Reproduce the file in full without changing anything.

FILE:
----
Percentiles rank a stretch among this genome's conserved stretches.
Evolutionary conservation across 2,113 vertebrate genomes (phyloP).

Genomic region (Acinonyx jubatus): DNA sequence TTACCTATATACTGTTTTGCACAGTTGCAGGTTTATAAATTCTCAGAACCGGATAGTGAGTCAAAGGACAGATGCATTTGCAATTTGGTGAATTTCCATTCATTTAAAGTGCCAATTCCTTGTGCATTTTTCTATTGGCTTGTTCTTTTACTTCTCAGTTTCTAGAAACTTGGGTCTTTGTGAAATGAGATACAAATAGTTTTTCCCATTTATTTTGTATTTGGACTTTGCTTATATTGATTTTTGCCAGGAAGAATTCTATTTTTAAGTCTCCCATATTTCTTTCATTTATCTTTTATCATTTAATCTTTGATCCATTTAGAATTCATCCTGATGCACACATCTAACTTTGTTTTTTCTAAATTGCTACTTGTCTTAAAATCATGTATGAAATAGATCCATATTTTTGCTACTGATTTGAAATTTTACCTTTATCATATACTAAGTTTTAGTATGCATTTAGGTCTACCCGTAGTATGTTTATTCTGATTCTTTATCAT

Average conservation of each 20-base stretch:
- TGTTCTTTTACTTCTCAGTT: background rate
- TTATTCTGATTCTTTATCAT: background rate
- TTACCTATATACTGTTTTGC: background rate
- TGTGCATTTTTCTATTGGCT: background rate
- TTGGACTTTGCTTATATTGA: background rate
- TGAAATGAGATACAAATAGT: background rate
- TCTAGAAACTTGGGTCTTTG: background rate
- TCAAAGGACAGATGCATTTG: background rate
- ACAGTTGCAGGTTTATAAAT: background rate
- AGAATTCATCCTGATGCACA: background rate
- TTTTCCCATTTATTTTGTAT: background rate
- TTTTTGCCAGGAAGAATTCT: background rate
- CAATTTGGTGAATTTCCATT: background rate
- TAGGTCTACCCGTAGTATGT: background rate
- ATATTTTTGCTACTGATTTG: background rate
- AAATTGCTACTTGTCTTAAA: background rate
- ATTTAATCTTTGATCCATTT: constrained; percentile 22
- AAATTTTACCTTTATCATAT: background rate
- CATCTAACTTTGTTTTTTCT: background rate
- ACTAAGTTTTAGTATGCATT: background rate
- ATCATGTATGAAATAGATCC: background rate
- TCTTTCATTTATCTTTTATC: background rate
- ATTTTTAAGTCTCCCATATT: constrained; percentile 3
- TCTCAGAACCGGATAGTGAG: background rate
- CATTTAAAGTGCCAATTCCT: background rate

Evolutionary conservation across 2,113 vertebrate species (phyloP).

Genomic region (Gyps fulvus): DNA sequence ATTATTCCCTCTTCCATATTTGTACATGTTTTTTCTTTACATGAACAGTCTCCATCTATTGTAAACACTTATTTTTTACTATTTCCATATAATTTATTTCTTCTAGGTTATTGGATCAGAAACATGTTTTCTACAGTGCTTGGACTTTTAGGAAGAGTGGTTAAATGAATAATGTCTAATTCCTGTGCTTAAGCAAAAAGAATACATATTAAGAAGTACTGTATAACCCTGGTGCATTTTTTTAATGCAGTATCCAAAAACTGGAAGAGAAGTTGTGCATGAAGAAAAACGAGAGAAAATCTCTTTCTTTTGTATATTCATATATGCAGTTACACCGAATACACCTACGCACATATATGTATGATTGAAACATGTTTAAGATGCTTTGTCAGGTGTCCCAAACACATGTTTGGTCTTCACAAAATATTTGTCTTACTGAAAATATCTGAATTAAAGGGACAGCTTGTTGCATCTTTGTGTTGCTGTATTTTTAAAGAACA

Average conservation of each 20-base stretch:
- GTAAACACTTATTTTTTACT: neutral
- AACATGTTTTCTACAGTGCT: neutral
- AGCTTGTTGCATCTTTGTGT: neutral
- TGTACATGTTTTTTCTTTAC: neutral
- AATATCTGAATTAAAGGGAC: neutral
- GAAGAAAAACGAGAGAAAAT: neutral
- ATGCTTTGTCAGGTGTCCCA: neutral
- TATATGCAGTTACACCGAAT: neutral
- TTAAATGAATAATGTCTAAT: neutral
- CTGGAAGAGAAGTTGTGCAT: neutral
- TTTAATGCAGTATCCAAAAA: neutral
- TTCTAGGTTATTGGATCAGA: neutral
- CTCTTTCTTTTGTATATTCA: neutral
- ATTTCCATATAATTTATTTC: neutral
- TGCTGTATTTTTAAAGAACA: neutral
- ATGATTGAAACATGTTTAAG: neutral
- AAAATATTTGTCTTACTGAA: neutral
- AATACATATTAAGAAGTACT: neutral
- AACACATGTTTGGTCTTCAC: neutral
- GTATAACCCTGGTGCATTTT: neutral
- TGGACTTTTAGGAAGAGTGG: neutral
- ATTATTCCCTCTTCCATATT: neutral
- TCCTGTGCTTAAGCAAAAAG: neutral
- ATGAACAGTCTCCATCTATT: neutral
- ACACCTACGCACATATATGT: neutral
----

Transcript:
Percentiles rank a stretch among this genome's conserved stretches.
Evolutionary conservation across 2,113 vertebrate genomes (phyloP).

Genomic region (Acinonyx jubatus): DNA sequence TTACCTATATACTGTTTTGCACAGTTGCAGGTTTATAAATTCTCAGAACCGGATAGTGAGTCAAAGGACAGATGCATTTGCAATTTGGTGAATTTCCATTCATTTAAAGTGCCAATTCCTTGTGCATTTTTCTATTGGCTTGTTCTTTTACTTCTCAGTTTCTAGAAACTTGGGTCTTTGTGAAATGAGATACAAATAGTTTTTCCCATTTATTTTGTATTTGGACTTTGCTTATATTGATTTTTGCCAGGAAGAATTCTATTTTTAAGTCTCCCATATTTCTTTCATTTATCTTTTATCATTTAATCTTTGATCCATTTAGAATTCATCCTGATGCACACATCTAACTTTGTTTTTTCTAAATTGCTACTTGTCTTAAAATCATGTATGAAATAGATCCATATTTTTGCTACTGATTTGAAATTTTACCTTTATCATATACTAAGTTTTAGTATGCATTTAGGTCTACCCGTAGTATGTTTATTCTGATTCTTTATCAT

Average conservation of each 20-base stretch:
- TGTTCTTTTACTTCTCAGTT: background rate
- TTATTCTGATTCTTTATCAT: background rate
- TTACCTATATACTGTTTTGC: background rate
- TGTGCATTTTTCTATTGGCT: background rate
- TTGGACTTTGCTTATATTGA: background rate
- TGAAATGAGATACAAATAGT: background rate
- TCTAGAAACTTGGGTCTTTG: background rate
- TCAAAGGACAGATGCATTTG: background rate
- ACAGTTGCAGGTTTATAAAT: background rate
- AGAATTCATCCTGATGCACA: background rate
- TTTTCCCATTTATTTTGTAT: background rate
- TTTTTGCCAGGAAGAATTCT: background rate
- CAATTTGGTGAATTTCCATT: background rate
- TAGGTCTACCCGTAGTATGT: background rate
- ATATTTTTGCTACTGATTTG: background rate
- AAATTGCTACTTGTCTTAAA: background rate
- ATTTAATCTTTGATCCATTT: constrained; percentile 22
- AAATTTTACCTTTATCATAT: background rate
- CATCTAACTTTGTTTTTTCT: background rate
- ACTAAGTTTTAGTATGCATT: background rate
- ATCATGTATGAAATAGATCC: background rate
- TCTTTCATTTATCTTTTATC: background rate
- ATTTTTAAGTCTCCCATATT: constrained; percentile 3
- TCTCAGAACCGGATAGTGAG: background rate
- CATTTAAAGTGCCAATTCCT: background rate

Evolutionary conservation across 2,113 vertebrate species (phyloP).

Genomic region (Gyps fulvus): DNA sequence ATTATTCCCTCTTCCATATTTGTACATGTTTTTTCTTTACATGAACAGTCTCCATCTATTGTAAACACTTATTTTTTACTATTTCCATATAATTTATTTCTTCTAGGTTATTGGATCAGAAACATGTTTTCTACAGTGCTTGGACTTTTAGGAAGAGTGGTTAAATGAATAATGTCTAATTCCTGTGCTTAAGCAAAAAGAATACATATTAAGAAGTACTGTATAACCCTGGTGCATTTTTTTAATGCAGTATCCAAAAACTGGAAGAGAAGTTGTGCATGAAGAAAAACGAGAGAAAATCTCTTTCTTTTGTATATTCATATATGCAGTTACACCGAATACACCTACGCACATATATGTATGATTGAAACATGTTTAAGATGCTTTGTCAGGTGTCCCAAACACATGTTTGGTCTTCACAAAATATTTGTCTTACTGAAAATATCTGAATTAAAGGGACAGCTTGTTGCATCTTTGTGTTGCTGTATTTTTAAAGAACA

Average conservation of each 20-base stretch:
- GTAAACACTTATTTTTTACT: neutral
- AACATGTTTTCTACAGTGCT: neutral
- AGCTTGTTGCATCTTTGTGT: neutral
- TGTACATGTTTTTTCTTTAC: neutral
- AATATCTGAATTAAAGGGAC: neutral
- GAAGAAAAACGAGAGAAAAT: neutral
- ATGCTTTGTCAGGTGTCCCA: neutral
- TATATGCAGTTACACCGAAT: neutral
- TTAAATGAATAATGTCTAAT: neutral
- CTGGAAGAGAAGTTGTGCAT: neutral
- TTTAATGCAGTATCCAAAAA: neutral
- TTCTAGGTTATTGGATCAGA: neutral
- CTCTTTCTTTTGTATATTCA: neutral
- ATTTCCATATAATTTATTTC: neutral
- TGCTGTATTTTTAAAGAACA: neutral
- ATGATTGAAACATGTTTAAG: neutral
- AAAATATTTGTCTTACTGAA: neutral
- AATACATATTAAGAAGTACT: neutral
- AACACATGTTTGGTCTTCAC: neutral
- GTATAACCCTGGTGCATTTT: neutral
- TGGACTTTTAGGAAGAGTGG: neutral
- ATTATTCCCTCTTCCATATT: neutral
- TCCTGTGCTTAAGCAAAAAG: neutral
- ATGAACAGTCTCCATCTATT: neutral
- ACACCTACGCACATATATGT: neutral